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Film / Kon-Tiki

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Kon-Tiki is a documentary film from 1951. It is Thor Heyerdahl's account of his voyage in the summer of 1947 with five companions, in a raft, over 6,980 km (4,340 miles) of open ocean, from mainland South America to landfall in the islands of Polynesia.

At the time the history of the islands of the south Pacific, and specifically how they were settled, was a subject of intense academic debate. The dominant theory of that era was that the islands of Pacific were settled by people who set off from the Asian mainland and traveled eastward. Heyerdahl disagreed. He believed that the south Pacific was settled by people who set off from mainland South America and traveled westward. Heyerdahl contended that the famous moai statues of Easter Island resembled Incan statuary, and that Easter Island myths indicated that peoples from the Americas had settled the island.


In order to show that his theory was feasible, Heyerdahl and his crew constructed a boat using what would have been available to the ancient South Americans, namely, balsa wood tree trunks and rope. They set out on a voyage that lasted a little over three months, in which they were able to feed themselves from their stored supplies and the fish they caught. Little steering was required as the prevailing wind and ocean currents sent them right where they wanted to go. They made landfall on Raroia atoll.

While Heyerdahl showed that the voyage was feasible, and several other groups duplicated his feat, later research indicates that the original theory of Polynesia being settled in an eastward direction from the Asian mainland is correct. In particular, genetic evidence solidly backs the general outlines of Polynesian colonization originally set out on the basis of Polynesian linguistics.note  That being said, there is tantalizing but inconclusive evidence that Asian-descended Polynesians made the reverse journey at least once before 1492, possibly accounting for Heyerdahl's observations and partially vindicating his theories.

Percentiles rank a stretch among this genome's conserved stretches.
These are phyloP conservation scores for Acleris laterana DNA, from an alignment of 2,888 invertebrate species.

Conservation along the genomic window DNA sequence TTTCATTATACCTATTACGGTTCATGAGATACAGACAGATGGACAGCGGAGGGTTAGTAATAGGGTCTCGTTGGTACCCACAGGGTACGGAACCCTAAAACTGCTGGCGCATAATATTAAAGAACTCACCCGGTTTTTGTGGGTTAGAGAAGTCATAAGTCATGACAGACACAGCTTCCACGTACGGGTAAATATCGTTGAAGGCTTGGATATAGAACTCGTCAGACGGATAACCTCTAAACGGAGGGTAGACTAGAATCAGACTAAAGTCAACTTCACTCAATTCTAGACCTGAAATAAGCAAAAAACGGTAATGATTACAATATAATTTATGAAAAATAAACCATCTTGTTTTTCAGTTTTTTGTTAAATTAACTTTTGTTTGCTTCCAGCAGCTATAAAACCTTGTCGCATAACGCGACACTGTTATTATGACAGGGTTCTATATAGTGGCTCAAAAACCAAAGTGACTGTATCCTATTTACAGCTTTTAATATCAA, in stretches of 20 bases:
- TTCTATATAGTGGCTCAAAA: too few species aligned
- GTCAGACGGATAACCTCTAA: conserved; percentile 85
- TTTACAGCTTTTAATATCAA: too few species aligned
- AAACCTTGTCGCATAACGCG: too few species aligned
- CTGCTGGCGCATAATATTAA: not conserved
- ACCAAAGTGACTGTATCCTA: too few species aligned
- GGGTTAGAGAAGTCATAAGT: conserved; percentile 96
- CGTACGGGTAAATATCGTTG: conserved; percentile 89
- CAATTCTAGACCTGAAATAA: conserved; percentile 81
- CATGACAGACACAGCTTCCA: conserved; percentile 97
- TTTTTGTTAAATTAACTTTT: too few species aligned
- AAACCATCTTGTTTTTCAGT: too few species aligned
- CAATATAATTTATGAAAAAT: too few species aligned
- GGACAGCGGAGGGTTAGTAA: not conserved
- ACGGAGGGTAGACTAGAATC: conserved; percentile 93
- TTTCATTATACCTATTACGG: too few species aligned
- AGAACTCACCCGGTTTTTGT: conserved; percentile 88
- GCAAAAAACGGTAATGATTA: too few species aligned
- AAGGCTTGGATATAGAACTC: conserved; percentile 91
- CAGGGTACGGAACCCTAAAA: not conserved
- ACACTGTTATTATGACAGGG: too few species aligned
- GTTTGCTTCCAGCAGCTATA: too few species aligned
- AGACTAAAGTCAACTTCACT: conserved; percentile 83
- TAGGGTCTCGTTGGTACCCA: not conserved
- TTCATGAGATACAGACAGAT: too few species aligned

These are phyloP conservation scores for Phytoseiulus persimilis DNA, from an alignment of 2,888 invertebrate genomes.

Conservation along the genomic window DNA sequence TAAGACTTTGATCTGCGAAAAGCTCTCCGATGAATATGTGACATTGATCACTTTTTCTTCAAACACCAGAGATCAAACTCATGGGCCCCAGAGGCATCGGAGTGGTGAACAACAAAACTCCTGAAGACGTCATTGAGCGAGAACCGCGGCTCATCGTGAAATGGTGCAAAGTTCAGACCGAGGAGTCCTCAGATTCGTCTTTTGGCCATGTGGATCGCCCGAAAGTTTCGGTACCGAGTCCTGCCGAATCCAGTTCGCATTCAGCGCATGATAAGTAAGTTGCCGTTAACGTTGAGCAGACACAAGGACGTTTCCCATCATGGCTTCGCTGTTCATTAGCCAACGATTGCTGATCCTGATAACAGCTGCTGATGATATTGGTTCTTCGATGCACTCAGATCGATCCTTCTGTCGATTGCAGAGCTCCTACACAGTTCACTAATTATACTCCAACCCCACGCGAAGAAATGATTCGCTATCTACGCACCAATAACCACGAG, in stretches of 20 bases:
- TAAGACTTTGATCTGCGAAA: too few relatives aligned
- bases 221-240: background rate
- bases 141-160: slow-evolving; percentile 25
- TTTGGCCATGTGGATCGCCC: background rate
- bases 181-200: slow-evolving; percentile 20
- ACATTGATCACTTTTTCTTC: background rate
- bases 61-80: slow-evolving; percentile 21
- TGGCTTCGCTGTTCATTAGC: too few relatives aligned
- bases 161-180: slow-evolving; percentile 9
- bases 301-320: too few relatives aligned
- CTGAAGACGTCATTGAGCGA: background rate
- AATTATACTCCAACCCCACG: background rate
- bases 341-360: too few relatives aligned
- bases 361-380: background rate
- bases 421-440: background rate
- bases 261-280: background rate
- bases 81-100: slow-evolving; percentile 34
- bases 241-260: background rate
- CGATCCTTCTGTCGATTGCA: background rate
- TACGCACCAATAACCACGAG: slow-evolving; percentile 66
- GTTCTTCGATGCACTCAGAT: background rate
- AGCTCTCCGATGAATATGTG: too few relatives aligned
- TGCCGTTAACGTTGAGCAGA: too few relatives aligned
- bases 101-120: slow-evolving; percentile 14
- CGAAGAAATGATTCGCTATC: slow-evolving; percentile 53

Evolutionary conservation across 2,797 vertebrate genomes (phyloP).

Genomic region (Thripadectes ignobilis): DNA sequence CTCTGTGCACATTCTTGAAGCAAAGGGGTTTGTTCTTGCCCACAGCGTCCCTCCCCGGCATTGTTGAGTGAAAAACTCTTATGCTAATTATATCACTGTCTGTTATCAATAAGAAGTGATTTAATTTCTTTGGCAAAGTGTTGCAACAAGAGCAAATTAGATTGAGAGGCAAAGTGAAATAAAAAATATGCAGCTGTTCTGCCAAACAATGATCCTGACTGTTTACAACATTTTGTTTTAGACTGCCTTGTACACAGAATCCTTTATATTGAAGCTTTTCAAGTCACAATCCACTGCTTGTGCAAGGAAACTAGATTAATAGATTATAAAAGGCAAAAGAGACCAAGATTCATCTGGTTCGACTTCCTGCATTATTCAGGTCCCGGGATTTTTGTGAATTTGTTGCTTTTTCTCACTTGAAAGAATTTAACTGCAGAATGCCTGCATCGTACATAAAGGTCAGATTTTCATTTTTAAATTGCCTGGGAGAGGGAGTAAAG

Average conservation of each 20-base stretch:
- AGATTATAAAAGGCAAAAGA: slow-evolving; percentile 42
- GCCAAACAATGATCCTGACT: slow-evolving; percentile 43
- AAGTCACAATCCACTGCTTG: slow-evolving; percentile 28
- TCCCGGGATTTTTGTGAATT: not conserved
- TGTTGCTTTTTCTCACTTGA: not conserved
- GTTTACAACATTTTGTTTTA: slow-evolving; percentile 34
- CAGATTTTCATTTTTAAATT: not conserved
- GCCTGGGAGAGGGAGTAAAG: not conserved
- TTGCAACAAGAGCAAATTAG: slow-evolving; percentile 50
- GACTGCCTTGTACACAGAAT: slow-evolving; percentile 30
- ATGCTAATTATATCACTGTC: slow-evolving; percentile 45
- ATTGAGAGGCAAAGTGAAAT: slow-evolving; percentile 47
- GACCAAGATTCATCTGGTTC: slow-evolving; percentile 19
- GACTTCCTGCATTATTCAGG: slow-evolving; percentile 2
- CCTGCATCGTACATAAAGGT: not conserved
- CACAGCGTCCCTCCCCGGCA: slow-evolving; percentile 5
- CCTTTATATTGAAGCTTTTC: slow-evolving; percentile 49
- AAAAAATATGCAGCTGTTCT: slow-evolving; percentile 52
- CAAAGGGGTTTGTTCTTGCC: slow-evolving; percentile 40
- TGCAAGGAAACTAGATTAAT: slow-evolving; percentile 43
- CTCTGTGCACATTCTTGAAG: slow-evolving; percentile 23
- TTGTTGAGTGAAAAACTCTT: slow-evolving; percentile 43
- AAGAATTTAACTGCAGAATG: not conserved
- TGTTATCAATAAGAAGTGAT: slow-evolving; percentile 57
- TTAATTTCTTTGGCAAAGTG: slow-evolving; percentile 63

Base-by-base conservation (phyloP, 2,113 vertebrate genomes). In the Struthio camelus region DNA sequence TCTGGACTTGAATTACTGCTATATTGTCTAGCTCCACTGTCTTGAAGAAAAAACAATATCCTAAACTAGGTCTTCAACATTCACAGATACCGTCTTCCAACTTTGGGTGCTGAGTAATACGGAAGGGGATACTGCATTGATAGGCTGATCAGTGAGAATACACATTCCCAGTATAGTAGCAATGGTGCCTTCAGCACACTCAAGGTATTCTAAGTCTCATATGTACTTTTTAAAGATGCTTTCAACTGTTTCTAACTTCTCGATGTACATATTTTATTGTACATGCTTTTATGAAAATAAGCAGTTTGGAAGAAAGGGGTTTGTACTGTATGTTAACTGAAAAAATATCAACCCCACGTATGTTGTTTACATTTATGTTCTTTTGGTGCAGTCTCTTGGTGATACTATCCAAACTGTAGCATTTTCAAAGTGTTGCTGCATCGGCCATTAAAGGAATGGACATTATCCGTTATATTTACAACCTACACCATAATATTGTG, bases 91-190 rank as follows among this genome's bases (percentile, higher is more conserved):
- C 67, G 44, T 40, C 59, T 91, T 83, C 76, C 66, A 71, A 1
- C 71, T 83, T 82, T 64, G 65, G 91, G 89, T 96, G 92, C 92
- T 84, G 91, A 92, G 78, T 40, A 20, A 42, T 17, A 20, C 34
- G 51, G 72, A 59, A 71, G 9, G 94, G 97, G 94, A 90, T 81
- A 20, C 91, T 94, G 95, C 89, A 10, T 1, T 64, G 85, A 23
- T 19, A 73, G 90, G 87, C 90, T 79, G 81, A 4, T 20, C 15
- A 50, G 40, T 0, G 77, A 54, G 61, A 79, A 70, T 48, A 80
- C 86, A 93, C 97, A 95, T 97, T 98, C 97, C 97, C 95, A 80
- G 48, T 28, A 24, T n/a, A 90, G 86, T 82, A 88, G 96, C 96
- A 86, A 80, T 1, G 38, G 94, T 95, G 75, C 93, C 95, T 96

A dramatic film of this voyage, also titled Kon-Tiki, was released in Norway in 2012.


  • Dissonant Serenity: Heyerdahl when he recounts some of the more dangerous parts of the voyage, like the time two guys got into the little rubber raft attached to the Kon-Tiki and were nearly left adrift in the ocean, which almost certainly would have resulted in their deaths. He says it would have been "not very nice".
  • Eenie, Meenie, Miny Moai: Heyerdahl cites the similarity of Easter Island moai to Incan art as evidence for his theory.
  • Experimental Archeology: Former Trope Namer as "Kon Tiki Plot". Heyerdahl set out to show that South Americans could have settled Polynesia by doing it himself.
  • Hula and Luaus: Well, it's Tahiti, in south Polynesia, not the Hawaiian Islands. But there are still two good-looking women in grass skirts dancing at the end of the movie.
  • Narrator: Thor Heyerdahl, in both the Scandinavian and English versions of the movie.
  • Offscreen Moment of Awesome: Heyerdahl mentions that at one point they spent five days fighting a brutal storm—which was too bad to allow filming.
  • Screw This, I'm Outta Here!: The crew of the Kon Tiki took a pet parrot with them. The parrot stuck with them on the boat for sixty days, until they hit a storm, whereupon the parrot flew away and never came back.
  • Vehicle Title: Kon-Tiki was the name of the raft.
  • Wooden Ships and Iron Men: A rare 20th century example, as six guys sail over 4000 miles on a goddamn raft.

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